- Food and Drug Administration officials have authorized additional booster vaccine doses for those with pre-existing medical conditions that impact their immune systems.
- The definition of “immunocompromised” is broad for medical providers, and ultimately may be interpreted differently across state lines.
- Future rollout of a third booster vaccine for other Americans won’t occur yet, but is expected to follow soon after these kinds of immunocompromised individuals receive a vaccine.
After weeks of meetings between officials and pharmaceutical representatives on potential third boosters — and some pushback from federal health officials — the Food and Drug Administration (FDA) has approved additional booster vaccines on Thursday. The updated emergency use authorization approval is limited to immunocompromised individuals who have already elected to receive vaccination and may have a less potent amount of antibodies to keep safe from COVID-19 spread among the country.
Federal health officials have had access to mounting evidence (including forthcoming studies like this one) that suggests those with pre-existing conditions and weakened immune systems may enjoy less earned vaccine immunity than others. Given that the current uptick in new COVID-19 cases is driven by the highly contagious Delta variant, the FDA’s decision to allow individuals to officially seek out another shot could help stave off serious infections.
But many Americans may be wondering if their existing condition qualifies them for an additional booster vaccine, which CNBC reports could be available as soon as this week, largely via care providers, pharmacies and clinics with stock. Officers at the Centers for Disease Control and Prevention (CDC) may further refine how these third booster doses are rolled out in the coming weeks, and who will be able to get them first.
For now, state health officials and medical providers may be operating on what the FDA has laid out in initial approvals for a third booster shot made in part by pharmaceutical teams at Pfizer and Moderna. One thing is clear: U.S. health officials have yet to give the OK for third booster shots for everyone. Previously, it’s been reported that as many as one million people have received a previously unauthorized vaccine from their care providers — most likely high-risk individuals with weakened immune systems, according to ABC News.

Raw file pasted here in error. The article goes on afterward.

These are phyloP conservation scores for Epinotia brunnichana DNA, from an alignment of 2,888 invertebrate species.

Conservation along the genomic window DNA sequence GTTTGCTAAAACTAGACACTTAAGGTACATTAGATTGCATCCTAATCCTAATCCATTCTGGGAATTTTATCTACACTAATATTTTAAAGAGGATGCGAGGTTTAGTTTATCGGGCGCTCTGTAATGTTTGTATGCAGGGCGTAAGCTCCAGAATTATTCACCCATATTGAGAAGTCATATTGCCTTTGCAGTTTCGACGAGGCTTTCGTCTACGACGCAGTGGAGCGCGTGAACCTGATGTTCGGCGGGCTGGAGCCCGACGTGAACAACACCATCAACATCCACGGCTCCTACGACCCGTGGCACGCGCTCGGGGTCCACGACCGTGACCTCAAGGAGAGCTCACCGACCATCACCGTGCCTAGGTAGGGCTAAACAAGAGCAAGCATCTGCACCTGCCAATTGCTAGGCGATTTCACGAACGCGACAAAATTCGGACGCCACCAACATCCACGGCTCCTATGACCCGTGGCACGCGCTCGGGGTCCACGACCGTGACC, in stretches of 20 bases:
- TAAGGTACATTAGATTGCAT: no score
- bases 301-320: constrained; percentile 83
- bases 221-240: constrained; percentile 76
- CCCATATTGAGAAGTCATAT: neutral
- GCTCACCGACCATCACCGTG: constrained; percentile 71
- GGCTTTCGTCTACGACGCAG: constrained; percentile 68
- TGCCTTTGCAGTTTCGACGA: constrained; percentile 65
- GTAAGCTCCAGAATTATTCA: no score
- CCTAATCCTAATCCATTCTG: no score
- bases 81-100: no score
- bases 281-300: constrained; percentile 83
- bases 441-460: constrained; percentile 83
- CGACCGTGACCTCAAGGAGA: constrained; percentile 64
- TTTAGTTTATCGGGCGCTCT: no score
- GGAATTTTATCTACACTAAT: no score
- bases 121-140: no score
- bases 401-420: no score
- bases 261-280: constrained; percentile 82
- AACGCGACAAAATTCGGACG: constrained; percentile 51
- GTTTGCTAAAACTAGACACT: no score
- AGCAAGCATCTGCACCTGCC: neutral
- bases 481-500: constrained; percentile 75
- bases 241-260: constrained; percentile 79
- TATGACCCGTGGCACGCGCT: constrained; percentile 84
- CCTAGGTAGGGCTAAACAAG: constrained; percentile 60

It is likely, however, that all vaccinated individuals will need them at some point; CNBC reports that Anthony Fauci, M.D., chief White House medical advisor throughout the pandemic, has previously told the public that booster doses will be necessary as SARS-CoV-2 (the virus behind a COVID-19 diagnosis) continues to mutate throughout the winter. Officials are prioritizing boosting immunity against the virus for those who need it most, Dr. Fauci has stressed, and official recommendations are likely to change in the coming months.
What does immunocompromised mean, exactly?
You may be wondering what kinds of health conditions or chronic illnesses affect immune systems effectively that you’re officially considered ‘immunocompromised’ by medical experts. Approximately 3% of all adults in the U.S. are considered textbook immunocompromised by CDC officials, and the key distinction here for these 7 million individuals are chronic conditions or prescribed drugs that continually impact immune systems.
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Currently, FDA officials have indicated just a few subsets of the kinds of conditions that would qualify someone for a third booster shot — namely, organ transplant recipients and cancer patients, per the Associated Press. But the language in the updated EUA release from FDA officials indicates that those aren’t the only conditions that medical care providers would be able to consider.
According to the National Institute of Allergy and Infectious Diseases, there are upwards of 200 specific immune deficiency diseases that indicate someone is immunocompromised. Combined with CDC definitions, these are some of the conditions that are likely able to receive an additional booster shot at this time:
- Organ transplant recipients on certain medications